WASHINGTON — Goldman Sachs Group may be better off cutting its losses instead of fighting what it terms "unfounded" fraud claims, say professors of securities law who have examined the Securities and Exchange Commission's lawsuit against the bank.
The most profitable firm in Wall Street history probably will lose what is typically the first hurdle in court, a motion to throw out the suit because it lacks legal merit, the professors said in interviews this week. After that, Goldman Sachs' risks will mount and its negotiating position will weaken, they said.
"There's a very low probability that Goldman could get the case dismissed," said Thomas Hazen of the University of North Carolina at Chapel Hill, whose books include a two-volume treatise on broker-dealer law. "Every pretrial motion the SEC wins, Goldman gets one step closer to losing."
Goldman Sachs is the first major Wall Street firm accused by regulators of fraud connected to the collapse of the subprime mortgage market. The SEC's allegation that Goldman Sachs defrauded investors sparked a 13 percent, one-day decline in its shares. The New York-based firm, led by CEO Lloyd Blankfein, 55, said it will vigorously contest the claims. It must weigh the risks of a drawn-out legal battle against the benefits of a more immediate resolution.
"We are disappointed that the SEC would bring this action related to a single transaction in the face of an extensive record which establishes that the accusations are unfounded in law and fact," the bank said after the complaint was filed. Lucas van Praag, a Goldman Sachs spokesman, declined to comment on the likelihood of getting the case dismissed.
Blankfein and other executives at the bank are scheduled to testify at a Senate hearing this week along with Fabrice Tourre, the Goldman Sachs banker who was also sued by the SEC. The Permanent Subcommittee on Investigations will explore investment banks' role in the financial crisis at the Tuesday hearing.
Blankfein on Thursday attended a speech by President Obama in New York City pushing for financial regulatory reform, as Congress weighs legislation that could crimp profits for Goldman Sachs and the biggest U.S. banks. The legislation may come to the Senate floor as early as this week.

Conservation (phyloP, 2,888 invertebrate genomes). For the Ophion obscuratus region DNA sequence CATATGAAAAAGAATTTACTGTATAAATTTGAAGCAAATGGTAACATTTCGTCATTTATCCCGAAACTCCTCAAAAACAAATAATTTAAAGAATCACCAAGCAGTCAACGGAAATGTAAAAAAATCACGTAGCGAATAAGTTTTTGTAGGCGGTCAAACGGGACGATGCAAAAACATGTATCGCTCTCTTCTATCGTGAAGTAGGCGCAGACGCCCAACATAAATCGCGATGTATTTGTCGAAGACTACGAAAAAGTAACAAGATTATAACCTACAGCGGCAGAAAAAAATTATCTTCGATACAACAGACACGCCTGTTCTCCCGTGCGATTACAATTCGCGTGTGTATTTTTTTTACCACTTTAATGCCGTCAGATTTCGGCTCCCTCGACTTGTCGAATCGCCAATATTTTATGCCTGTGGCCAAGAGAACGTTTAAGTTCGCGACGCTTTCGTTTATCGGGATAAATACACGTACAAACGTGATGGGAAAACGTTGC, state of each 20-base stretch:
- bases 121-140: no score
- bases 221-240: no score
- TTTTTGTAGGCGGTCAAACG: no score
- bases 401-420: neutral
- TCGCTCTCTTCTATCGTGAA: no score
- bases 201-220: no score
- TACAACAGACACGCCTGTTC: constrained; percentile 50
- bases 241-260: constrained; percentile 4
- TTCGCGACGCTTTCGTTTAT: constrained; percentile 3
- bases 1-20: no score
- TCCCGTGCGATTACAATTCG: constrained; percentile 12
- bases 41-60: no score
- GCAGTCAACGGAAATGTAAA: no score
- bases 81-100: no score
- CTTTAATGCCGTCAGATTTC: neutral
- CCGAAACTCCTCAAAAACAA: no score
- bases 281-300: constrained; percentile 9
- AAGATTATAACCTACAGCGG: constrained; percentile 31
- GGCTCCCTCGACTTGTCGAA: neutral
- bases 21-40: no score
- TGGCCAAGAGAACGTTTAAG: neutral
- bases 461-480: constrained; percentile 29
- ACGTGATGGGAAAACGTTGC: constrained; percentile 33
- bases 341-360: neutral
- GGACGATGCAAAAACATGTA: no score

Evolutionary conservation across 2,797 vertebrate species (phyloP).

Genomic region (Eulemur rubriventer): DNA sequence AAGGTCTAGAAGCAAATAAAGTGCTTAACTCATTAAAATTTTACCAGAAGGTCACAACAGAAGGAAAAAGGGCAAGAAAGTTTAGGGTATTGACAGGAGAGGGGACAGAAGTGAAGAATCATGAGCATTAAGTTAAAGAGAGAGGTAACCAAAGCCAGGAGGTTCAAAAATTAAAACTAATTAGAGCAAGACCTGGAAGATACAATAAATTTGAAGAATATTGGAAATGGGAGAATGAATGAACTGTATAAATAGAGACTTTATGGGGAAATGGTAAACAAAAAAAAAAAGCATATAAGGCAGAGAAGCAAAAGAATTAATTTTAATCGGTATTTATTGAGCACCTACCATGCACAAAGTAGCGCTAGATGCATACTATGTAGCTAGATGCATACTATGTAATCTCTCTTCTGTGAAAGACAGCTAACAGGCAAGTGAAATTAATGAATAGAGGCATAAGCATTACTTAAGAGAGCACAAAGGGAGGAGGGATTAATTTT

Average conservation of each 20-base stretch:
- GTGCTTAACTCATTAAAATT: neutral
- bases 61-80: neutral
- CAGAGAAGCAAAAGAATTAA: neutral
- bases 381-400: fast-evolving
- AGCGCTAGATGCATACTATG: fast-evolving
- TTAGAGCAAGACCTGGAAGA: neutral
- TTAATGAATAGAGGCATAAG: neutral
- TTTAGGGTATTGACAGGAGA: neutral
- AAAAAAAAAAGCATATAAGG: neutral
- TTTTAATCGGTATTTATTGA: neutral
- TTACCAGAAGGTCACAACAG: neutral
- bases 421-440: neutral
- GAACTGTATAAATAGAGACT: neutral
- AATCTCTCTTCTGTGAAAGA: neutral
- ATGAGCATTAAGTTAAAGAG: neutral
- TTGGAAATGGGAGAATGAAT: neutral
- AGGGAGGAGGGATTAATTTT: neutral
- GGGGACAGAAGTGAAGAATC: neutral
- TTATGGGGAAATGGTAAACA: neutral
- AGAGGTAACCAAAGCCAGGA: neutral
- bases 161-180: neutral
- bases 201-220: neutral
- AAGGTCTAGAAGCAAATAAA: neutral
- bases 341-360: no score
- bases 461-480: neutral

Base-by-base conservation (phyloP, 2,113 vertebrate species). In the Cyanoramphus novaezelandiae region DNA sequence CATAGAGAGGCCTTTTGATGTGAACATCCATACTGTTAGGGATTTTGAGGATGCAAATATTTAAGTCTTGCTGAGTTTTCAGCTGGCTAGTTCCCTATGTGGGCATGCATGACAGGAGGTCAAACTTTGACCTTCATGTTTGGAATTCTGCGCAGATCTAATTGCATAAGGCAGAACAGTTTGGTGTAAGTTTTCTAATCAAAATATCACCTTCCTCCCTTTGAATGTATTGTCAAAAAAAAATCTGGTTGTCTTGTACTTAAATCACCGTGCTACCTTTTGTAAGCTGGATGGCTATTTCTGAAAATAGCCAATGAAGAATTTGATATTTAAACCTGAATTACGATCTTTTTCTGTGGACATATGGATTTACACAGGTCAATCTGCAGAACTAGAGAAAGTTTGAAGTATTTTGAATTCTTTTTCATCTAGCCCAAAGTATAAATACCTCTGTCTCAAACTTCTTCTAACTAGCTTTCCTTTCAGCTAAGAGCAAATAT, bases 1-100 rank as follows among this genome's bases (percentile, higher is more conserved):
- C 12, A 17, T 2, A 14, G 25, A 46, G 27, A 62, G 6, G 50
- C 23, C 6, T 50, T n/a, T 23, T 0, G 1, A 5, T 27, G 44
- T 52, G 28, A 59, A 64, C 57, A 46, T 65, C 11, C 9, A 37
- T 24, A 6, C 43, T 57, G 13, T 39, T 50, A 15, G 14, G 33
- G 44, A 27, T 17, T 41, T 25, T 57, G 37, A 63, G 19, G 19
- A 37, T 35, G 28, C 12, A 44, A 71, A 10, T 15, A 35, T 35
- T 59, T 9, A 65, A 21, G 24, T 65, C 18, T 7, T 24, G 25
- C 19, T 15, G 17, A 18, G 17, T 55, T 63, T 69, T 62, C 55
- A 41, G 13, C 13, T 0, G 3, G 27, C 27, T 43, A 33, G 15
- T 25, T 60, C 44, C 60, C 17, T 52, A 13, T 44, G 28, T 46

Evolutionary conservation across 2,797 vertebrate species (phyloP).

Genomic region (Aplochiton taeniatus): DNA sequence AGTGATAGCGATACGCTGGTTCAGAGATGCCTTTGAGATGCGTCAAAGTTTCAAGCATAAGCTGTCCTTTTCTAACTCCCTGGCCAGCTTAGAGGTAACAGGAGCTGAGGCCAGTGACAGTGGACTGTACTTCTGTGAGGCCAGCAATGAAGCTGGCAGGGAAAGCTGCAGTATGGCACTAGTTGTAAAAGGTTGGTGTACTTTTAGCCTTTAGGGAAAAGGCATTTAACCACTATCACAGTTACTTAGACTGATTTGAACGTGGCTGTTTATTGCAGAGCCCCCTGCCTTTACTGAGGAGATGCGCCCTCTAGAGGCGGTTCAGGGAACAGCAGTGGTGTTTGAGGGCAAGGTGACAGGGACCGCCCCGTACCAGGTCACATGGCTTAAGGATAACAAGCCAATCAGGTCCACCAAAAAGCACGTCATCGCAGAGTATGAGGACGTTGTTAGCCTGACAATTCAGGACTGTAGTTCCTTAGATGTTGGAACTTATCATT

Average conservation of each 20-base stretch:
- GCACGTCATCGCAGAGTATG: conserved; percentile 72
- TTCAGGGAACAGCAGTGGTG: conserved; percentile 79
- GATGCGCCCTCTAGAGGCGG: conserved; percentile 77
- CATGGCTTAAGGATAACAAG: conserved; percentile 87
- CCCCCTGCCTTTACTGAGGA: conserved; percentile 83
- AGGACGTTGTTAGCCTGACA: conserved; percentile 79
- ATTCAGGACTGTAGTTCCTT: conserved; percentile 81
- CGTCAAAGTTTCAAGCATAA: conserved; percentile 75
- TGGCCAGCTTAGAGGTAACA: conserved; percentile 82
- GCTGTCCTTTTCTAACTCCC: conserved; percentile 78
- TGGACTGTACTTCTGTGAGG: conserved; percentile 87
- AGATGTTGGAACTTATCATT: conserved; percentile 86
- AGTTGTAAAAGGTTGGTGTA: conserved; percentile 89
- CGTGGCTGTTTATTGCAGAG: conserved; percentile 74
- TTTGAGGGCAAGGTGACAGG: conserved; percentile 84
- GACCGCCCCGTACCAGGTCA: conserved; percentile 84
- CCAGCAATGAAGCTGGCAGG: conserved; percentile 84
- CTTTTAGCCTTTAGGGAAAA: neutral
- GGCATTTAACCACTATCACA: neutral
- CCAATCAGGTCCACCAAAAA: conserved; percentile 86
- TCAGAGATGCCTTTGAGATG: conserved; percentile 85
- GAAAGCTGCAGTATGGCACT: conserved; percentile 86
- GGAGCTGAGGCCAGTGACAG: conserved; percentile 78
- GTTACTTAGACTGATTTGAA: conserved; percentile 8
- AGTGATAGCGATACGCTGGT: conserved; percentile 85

Other firms weigh in
Even if top managers are certain they're right on the merits of the case, Goldman Sachs should probably settle, said senior executives at three of the firm's rivals. The executives, speaking anonymously because they wouldn't comment publicly on a competitor, said Goldman Sachs would be better off by deciding to settle the suit, cut its losses, and focus on repairing the damage to the firm's reputation.
Two of the executives said they also believe Goldman Sachs may have to change senior management to give the appearance that the firm is changing the way it does business.
The SEC's case revolves around whether the firm should have told investors that hedge fund Paulson & Co. helped pick the underlying securities in a collateralized debt obligation — and then bet against it. Paulson wasn't accused of wrongdoing.
That's too nuanced a judgment to make on the limited evidence available so far, making it unlikely the case will be dismissed, said Peter Henning, a former SEC attorney who teaches at Wayne State University Law School in Detroit. U.S. District Judge Barbara Jones, who was assigned the case and also presided over the case of former WorldCom CEO Bernard Ebbers, won't dismiss it because materiality is what's at issue, said Columbia University's John Coffee.
If the SEC's case survives a dismissal motion, the case probably would proceed to discovery, when the agency may seek additional testimony or information from the firm. That process could provide fodder for private lawsuits, additional allegations from regulators, or media attention that would further tarnish the firm's image, according to George Cohen, a corporate law professor at the University of Virginia School of Law, and Lisa Casey, who teaches securities law at Notre Dame.
"The evidence and rumors would be difficult to contain," Casey said. "The market could react any time more information leaks out to the press."
Few professors were willing to predict which side would win in a trial, saying the case will depend on evidence and testimony that isn't yet public. If weaknesses emerge in the SEC's case, Goldman Sachs may decide to press on.
The reputational stakes are so high that Goldman Sachs may feel pressure to keep fighting, said Onnig Dombalagian, a former attorney fellow at the SEC who teaches at Tulane University Law School in New Orleans. "For Goldman not to stand behind its deals would be problematic for the firm," he said.
If Goldman Sachs settles or loses at trial, "people are going to ask, 'Am I one of the clients who Goldman does deals for, or am I one of the clients Goldman does deals against?'" Dombalagian said. "There's the saying that if you don't know who the mark at the table is, you're probably the mark."
Tamar Frankel, a corporate governance professor at Boston University, said a jury may be hostile to Goldman Sachs. "If many of the jurors have lost chunks of their savings in the crisis, the weight will be for the SEC," Frankel said.